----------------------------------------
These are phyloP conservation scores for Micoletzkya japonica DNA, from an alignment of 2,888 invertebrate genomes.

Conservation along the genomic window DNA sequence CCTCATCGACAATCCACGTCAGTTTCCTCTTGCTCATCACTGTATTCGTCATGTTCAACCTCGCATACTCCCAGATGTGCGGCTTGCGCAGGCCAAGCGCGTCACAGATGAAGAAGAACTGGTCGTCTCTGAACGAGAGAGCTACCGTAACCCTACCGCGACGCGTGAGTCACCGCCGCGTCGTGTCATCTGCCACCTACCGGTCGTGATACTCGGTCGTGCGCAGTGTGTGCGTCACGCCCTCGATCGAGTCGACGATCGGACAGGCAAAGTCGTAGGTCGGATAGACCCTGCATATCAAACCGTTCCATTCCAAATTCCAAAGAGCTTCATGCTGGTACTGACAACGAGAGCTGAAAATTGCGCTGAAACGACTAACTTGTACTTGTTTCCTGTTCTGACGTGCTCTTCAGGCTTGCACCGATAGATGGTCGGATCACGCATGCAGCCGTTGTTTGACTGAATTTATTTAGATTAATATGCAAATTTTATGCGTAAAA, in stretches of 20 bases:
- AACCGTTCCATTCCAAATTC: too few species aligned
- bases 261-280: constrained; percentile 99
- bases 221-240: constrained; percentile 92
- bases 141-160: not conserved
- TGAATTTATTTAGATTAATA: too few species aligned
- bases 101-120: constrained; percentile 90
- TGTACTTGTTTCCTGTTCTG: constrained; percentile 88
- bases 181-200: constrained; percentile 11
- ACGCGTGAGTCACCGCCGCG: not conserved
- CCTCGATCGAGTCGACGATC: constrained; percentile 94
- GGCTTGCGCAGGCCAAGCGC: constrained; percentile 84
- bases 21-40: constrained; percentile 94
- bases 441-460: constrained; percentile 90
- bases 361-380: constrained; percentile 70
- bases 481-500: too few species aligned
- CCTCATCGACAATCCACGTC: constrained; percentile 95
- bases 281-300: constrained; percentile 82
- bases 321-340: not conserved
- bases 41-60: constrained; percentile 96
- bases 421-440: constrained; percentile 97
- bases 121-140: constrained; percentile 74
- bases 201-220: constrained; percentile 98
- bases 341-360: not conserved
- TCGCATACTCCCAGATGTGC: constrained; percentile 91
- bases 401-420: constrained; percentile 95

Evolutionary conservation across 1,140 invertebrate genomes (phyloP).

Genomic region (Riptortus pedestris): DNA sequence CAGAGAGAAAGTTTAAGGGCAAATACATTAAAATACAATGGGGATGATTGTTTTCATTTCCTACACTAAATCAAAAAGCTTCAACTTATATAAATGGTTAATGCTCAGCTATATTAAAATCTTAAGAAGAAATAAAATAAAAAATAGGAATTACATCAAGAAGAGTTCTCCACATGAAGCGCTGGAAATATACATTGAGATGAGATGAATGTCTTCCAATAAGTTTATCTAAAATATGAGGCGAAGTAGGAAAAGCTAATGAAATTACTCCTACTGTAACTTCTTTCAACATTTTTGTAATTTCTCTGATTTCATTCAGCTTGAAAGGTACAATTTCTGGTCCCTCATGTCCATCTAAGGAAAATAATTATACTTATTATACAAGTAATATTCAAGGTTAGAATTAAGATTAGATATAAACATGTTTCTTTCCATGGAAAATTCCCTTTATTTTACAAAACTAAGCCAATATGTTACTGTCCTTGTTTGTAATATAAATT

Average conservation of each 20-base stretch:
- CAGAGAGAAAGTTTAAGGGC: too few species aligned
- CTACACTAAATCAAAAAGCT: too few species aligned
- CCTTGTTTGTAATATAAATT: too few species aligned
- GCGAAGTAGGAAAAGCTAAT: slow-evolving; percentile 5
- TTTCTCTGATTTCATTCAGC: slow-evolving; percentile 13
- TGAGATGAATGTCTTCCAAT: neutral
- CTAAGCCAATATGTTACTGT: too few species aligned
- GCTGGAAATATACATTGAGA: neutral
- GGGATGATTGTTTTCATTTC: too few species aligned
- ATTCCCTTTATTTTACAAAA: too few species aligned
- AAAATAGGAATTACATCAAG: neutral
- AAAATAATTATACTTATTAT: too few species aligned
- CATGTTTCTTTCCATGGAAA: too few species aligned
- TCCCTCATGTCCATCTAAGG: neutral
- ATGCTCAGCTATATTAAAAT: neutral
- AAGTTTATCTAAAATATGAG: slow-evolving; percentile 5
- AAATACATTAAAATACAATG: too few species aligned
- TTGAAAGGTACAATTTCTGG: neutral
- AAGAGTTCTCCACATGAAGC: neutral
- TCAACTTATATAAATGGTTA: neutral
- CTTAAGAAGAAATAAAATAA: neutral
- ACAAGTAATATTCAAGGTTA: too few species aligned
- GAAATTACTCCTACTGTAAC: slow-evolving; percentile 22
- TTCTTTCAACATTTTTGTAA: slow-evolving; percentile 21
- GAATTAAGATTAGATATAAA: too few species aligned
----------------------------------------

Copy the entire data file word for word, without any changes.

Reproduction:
These are phyloP conservation scores for Micoletzkya japonica DNA, from an alignment of 2,888 invertebrate genomes.

Conservation along the genomic window DNA sequence CCTCATCGACAATCCACGTCAGTTTCCTCTTGCTCATCACTGTATTCGTCATGTTCAACCTCGCATACTCCCAGATGTGCGGCTTGCGCAGGCCAAGCGCGTCACAGATGAAGAAGAACTGGTCGTCTCTGAACGAGAGAGCTACCGTAACCCTACCGCGACGCGTGAGTCACCGCCGCGTCGTGTCATCTGCCACCTACCGGTCGTGATACTCGGTCGTGCGCAGTGTGTGCGTCACGCCCTCGATCGAGTCGACGATCGGACAGGCAAAGTCGTAGGTCGGATAGACCCTGCATATCAAACCGTTCCATTCCAAATTCCAAAGAGCTTCATGCTGGTACTGACAACGAGAGCTGAAAATTGCGCTGAAACGACTAACTTGTACTTGTTTCCTGTTCTGACGTGCTCTTCAGGCTTGCACCGATAGATGGTCGGATCACGCATGCAGCCGTTGTTTGACTGAATTTATTTAGATTAATATGCAAATTTTATGCGTAAAA, in stretches of 20 bases:
- AACCGTTCCATTCCAAATTC: too few species aligned
- bases 261-280: constrained; percentile 99
- bases 221-240: constrained; percentile 92
- bases 141-160: not conserved
- TGAATTTATTTAGATTAATA: too few species aligned
- bases 101-120: constrained; percentile 90
- TGTACTTGTTTCCTGTTCTG: constrained; percentile 88
- bases 181-200: constrained; percentile 11
- ACGCGTGAGTCACCGCCGCG: not conserved
- CCTCGATCGAGTCGACGATC: constrained; percentile 94
- GGCTTGCGCAGGCCAAGCGC: constrained; percentile 84
- bases 21-40: constrained; percentile 94
- bases 441-460: constrained; percentile 90
- bases 361-380: constrained; percentile 70
- bases 481-500: too few species aligned
- CCTCATCGACAATCCACGTC: constrained; percentile 95
- bases 281-300: constrained; percentile 82
- bases 321-340: not conserved
- bases 41-60: constrained; percentile 96
- bases 421-440: constrained; percentile 97
- bases 121-140: constrained; percentile 74
- bases 201-220: constrained; percentile 98
- bases 341-360: not conserved
- TCGCATACTCCCAGATGTGC: constrained; percentile 91
- bases 401-420: constrained; percentile 95

Evolutionary conservation across 1,140 invertebrate genomes (phyloP).

Genomic region (Riptortus pedestris): DNA sequence CAGAGAGAAAGTTTAAGGGCAAATACATTAAAATACAATGGGGATGATTGTTTTCATTTCCTACACTAAATCAAAAAGCTTCAACTTATATAAATGGTTAATGCTCAGCTATATTAAAATCTTAAGAAGAAATAAAATAAAAAATAGGAATTACATCAAGAAGAGTTCTCCACATGAAGCGCTGGAAATATACATTGAGATGAGATGAATGTCTTCCAATAAGTTTATCTAAAATATGAGGCGAAGTAGGAAAAGCTAATGAAATTACTCCTACTGTAACTTCTTTCAACATTTTTGTAATTTCTCTGATTTCATTCAGCTTGAAAGGTACAATTTCTGGTCCCTCATGTCCATCTAAGGAAAATAATTATACTTATTATACAAGTAATATTCAAGGTTAGAATTAAGATTAGATATAAACATGTTTCTTTCCATGGAAAATTCCCTTTATTTTACAAAACTAAGCCAATATGTTACTGTCCTTGTTTGTAATATAAATT

Average conservation of each 20-base stretch:
- CAGAGAGAAAGTTTAAGGGC: too few species aligned
- CTACACTAAATCAAAAAGCT: too few species aligned
- CCTTGTTTGTAATATAAATT: too few species aligned
- GCGAAGTAGGAAAAGCTAAT: slow-evolving; percentile 5
- TTTCTCTGATTTCATTCAGC: slow-evolving; percentile 13
- TGAGATGAATGTCTTCCAAT: neutral
- CTAAGCCAATATGTTACTGT: too few species aligned
- GCTGGAAATATACATTGAGA: neutral
- GGGATGATTGTTTTCATTTC: too few species aligned
- ATTCCCTTTATTTTACAAAA: too few species aligned
- AAAATAGGAATTACATCAAG: neutral
- AAAATAATTATACTTATTAT: too few species aligned
- CATGTTTCTTTCCATGGAAA: too few species aligned
- TCCCTCATGTCCATCTAAGG: neutral
- ATGCTCAGCTATATTAAAAT: neutral
- AAGTTTATCTAAAATATGAG: slow-evolving; percentile 5
- AAATACATTAAAATACAATG: too few species aligned
- TTGAAAGGTACAATTTCTGG: neutral
- AAGAGTTCTCCACATGAAGC: neutral
- TCAACTTATATAAATGGTTA: neutral
- CTTAAGAAGAAATAAAATAA: neutral
- ACAAGTAATATTCAAGGTTA: too few species aligned
- GAAATTACTCCTACTGTAAC: slow-evolving; percentile 22
- TTCTTTCAACATTTTTGTAA: slow-evolving; percentile 21
- GAATTAAGATTAGATATAAA: too few species aligned